Silicon Valley Financial institution Monetary in talks to promote after failed makes an attempt to lift capital, sources say

SVB FinanceSilicon Valley Bank’s parent company is in talks to sell itself, sources told CNBC’s David Faber.

Attempts by the bank to raise capital have failed, the sources said, and the bank has hired advisers to explore a possible sale.

Large financial institutions are considering a possible purchase of SVB. However, deposit outflows have so far outpaced the sale process, making it very difficult for potential buyers to make a realistic assessment of the bank, the sources told Faber.

Shares in the bank fell 60% on Thursday after SVB announced a plan to raise more than $2 billion in capital on Wednesday night. The stock fell another 60% in premarket trading on Friday before being halted on pending news. Shares did not open for trading with the rest of the market at 9:30am ET and were still on hold.

Under the terms of a plan released Wednesday, SVB wanted to sell $1.25 billion of common stock and $500 million of other convertible preferred stock.

SVB also announced an agreement with investment firm General Atlantic to sell its common stock for $500 million, although that agreement was conditional on the closing of the other common stock offering, according to a securities filing.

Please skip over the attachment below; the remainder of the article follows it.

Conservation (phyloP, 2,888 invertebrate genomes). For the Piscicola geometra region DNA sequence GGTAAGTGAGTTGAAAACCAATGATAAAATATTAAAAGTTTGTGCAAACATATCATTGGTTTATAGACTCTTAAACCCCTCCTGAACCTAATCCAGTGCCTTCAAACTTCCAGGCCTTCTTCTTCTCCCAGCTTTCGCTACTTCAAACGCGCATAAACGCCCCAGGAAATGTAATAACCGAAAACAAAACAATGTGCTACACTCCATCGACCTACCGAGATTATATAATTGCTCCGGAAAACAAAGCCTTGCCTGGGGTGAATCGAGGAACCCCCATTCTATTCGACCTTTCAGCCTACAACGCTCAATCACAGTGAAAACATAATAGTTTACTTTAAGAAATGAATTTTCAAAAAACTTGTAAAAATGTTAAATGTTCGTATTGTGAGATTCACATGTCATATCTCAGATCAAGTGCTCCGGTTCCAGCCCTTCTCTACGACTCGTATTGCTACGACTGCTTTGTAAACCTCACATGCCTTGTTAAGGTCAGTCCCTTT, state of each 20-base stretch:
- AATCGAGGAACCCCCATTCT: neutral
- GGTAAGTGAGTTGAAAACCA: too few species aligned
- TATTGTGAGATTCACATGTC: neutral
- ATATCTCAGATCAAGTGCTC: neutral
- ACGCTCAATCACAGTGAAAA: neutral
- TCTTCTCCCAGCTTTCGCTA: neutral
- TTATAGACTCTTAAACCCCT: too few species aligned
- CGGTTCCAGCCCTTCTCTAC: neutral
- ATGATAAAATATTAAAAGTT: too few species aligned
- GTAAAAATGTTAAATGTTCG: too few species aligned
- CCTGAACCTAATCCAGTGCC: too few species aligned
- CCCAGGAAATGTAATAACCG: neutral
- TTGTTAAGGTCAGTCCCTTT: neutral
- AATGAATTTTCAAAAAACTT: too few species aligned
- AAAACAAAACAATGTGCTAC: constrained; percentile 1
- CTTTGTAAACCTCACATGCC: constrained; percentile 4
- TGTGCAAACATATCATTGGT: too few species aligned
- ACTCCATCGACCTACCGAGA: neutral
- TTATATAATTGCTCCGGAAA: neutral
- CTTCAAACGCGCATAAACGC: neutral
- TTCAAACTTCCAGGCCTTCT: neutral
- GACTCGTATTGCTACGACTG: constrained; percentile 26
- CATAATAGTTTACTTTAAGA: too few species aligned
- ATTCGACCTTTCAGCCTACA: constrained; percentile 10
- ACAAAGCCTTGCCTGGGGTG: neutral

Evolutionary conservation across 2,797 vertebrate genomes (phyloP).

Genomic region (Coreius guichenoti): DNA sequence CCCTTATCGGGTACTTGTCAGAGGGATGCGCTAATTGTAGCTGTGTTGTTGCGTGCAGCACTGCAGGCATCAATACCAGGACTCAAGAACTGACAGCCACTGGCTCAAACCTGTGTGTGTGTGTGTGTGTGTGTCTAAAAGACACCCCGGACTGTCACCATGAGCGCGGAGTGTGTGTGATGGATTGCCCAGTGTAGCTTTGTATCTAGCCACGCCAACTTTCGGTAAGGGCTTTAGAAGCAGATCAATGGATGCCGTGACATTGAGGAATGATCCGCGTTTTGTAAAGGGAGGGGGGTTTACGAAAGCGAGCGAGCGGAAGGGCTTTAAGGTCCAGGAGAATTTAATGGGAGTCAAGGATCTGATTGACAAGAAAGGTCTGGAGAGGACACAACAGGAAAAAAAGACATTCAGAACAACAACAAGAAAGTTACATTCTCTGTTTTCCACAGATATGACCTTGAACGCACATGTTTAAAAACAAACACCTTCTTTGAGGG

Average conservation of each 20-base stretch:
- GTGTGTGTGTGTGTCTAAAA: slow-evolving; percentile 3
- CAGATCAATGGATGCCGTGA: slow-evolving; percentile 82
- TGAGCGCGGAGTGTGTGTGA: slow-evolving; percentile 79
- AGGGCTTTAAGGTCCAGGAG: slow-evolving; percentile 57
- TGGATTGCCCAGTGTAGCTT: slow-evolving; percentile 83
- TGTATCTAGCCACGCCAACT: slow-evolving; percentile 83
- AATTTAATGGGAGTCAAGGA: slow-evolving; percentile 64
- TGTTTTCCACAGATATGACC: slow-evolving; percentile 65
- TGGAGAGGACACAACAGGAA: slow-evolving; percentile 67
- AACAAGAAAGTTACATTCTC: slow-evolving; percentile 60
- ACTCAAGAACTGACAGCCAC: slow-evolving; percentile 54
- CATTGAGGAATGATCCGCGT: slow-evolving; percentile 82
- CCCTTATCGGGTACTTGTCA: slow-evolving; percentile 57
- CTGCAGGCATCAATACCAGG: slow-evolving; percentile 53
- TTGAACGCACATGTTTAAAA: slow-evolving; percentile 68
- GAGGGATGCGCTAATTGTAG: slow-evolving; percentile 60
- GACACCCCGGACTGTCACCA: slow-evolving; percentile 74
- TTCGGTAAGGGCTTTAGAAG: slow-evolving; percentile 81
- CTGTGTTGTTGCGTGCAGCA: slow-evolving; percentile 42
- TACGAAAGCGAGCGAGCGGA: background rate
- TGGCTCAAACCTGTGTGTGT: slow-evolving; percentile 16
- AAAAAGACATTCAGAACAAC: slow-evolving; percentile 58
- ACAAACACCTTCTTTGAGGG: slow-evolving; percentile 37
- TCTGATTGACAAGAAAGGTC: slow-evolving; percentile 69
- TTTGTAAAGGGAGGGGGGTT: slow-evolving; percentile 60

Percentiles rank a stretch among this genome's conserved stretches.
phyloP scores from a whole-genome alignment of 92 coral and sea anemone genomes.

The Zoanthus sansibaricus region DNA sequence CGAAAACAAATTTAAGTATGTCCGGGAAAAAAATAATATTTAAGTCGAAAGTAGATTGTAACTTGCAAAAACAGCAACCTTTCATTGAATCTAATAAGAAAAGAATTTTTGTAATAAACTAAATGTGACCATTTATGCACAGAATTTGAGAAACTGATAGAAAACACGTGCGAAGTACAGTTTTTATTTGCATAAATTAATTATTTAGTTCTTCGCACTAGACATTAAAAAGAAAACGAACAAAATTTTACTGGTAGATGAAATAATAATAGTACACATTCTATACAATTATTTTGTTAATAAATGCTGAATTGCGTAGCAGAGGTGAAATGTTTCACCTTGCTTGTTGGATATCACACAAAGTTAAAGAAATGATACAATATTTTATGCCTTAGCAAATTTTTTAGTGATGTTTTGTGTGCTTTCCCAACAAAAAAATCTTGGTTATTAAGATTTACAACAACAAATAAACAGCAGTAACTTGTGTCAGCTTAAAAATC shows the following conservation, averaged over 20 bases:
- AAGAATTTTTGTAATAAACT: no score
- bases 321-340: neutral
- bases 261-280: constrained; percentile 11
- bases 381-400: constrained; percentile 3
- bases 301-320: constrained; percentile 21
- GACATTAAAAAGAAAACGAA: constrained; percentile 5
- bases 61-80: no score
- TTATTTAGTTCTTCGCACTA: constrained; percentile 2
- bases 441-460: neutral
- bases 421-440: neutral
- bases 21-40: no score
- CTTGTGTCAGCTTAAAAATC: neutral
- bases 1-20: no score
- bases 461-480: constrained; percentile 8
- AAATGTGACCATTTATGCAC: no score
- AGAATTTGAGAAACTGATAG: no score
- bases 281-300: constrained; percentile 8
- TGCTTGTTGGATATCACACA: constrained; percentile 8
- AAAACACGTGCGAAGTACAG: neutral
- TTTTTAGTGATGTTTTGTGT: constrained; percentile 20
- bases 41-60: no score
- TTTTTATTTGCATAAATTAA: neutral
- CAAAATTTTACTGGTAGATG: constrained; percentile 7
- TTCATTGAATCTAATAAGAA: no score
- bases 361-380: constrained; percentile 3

SVB is a big bank for venture-backed companies and cited customers’ cash burn as one reason for seeking additional capital.

However, rising interest rates, recession fears and a slowing IPO market have made it harder for early-stage companies to raise more money. Apparently, this has led to companies withdrawing their deposits from banks such as the SVB.

Wall Street analysts said on Thursday and Friday that problems at SVB were unlikely to spread to the wider banking system. Morgan Stanley said in a note to clients that SVB’s problems are “highly idiosyncratic”.

Also on Wednesday, SVB announced it had sold $21 billion worth of securities to raise cash and shift its balance sheet to shorter-duration assets that are less vulnerable to rising interest rates. SVB estimated it suffered a loss of $1.8 billion on that sale.

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